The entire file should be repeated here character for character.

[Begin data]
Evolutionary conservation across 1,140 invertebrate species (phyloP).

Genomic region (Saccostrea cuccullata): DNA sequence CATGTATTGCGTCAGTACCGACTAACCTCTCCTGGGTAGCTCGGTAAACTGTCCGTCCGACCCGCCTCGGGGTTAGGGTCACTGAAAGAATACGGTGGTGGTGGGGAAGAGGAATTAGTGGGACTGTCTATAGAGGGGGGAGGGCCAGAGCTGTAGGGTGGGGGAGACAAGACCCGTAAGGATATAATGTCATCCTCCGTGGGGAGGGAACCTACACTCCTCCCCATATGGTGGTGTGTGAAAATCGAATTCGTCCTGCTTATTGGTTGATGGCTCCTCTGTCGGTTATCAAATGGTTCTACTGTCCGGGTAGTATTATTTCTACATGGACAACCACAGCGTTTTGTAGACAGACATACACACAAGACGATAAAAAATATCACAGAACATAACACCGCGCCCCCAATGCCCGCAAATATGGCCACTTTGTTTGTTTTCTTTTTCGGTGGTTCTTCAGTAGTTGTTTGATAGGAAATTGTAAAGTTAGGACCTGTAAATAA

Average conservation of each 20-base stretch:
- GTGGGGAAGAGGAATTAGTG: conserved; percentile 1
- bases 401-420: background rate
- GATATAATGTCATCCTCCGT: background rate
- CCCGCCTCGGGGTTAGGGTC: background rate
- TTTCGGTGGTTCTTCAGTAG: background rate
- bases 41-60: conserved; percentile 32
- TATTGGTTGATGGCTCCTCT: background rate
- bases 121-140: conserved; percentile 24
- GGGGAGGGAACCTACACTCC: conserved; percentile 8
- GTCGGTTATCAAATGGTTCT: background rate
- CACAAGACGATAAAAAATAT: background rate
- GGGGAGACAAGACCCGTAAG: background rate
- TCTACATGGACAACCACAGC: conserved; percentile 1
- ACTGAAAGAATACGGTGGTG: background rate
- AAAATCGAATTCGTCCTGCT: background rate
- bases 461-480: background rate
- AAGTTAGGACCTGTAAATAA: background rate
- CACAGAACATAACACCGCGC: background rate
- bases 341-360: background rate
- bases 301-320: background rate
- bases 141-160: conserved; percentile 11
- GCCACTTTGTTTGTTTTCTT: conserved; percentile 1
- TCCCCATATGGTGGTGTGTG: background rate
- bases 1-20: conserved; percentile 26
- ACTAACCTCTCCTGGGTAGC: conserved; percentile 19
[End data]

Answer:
Evolutionary conservation across 1,140 invertebrate species (phyloP).

Genomic region (Saccostrea cuccullata): DNA sequence CATGTATTGCGTCAGTACCGACTAACCTCTCCTGGGTAGCTCGGTAAACTGTCCGTCCGACCCGCCTCGGGGTTAGGGTCACTGAAAGAATACGGTGGTGGTGGGGAAGAGGAATTAGTGGGACTGTCTATAGAGGGGGGAGGGCCAGAGCTGTAGGGTGGGGGAGACAAGACCCGTAAGGATATAATGTCATCCTCCGTGGGGAGGGAACCTACACTCCTCCCCATATGGTGGTGTGTGAAAATCGAATTCGTCCTGCTTATTGGTTGATGGCTCCTCTGTCGGTTATCAAATGGTTCTACTGTCCGGGTAGTATTATTTCTACATGGACAACCACAGCGTTTTGTAGACAGACATACACACAAGACGATAAAAAATATCACAGAACATAACACCGCGCCCCCAATGCCCGCAAATATGGCCACTTTGTTTGTTTTCTTTTTCGGTGGTTCTTCAGTAGTTGTTTGATAGGAAATTGTAAAGTTAGGACCTGTAAATAA

Average conservation of each 20-base stretch:
- GTGGGGAAGAGGAATTAGTG: conserved; percentile 1
- bases 401-420: background rate
- GATATAATGTCATCCTCCGT: background rate
- CCCGCCTCGGGGTTAGGGTC: background rate
- TTTCGGTGGTTCTTCAGTAG: background rate
- bases 41-60: conserved; percentile 32
- TATTGGTTGATGGCTCCTCT: background rate
- bases 121-140: conserved; percentile 24
- GGGGAGGGAACCTACACTCC: conserved; percentile 8
- GTCGGTTATCAAATGGTTCT: background rate
- CACAAGACGATAAAAAATAT: background rate
- GGGGAGACAAGACCCGTAAG: background rate
- TCTACATGGACAACCACAGC: conserved; percentile 1
- ACTGAAAGAATACGGTGGTG: background rate
- AAAATCGAATTCGTCCTGCT: background rate
- bases 461-480: background rate
- AAGTTAGGACCTGTAAATAA: background rate
- CACAGAACATAACACCGCGC: background rate
- bases 341-360: background rate
- bases 301-320: background rate
- bases 141-160: conserved; percentile 11
- GCCACTTTGTTTGTTTTCTT: conserved; percentile 1
- TCCCCATATGGTGGTGTGTG: background rate
- bases 1-20: conserved; percentile 26
- ACTAACCTCTCCTGGGTAGC: conserved; percentile 19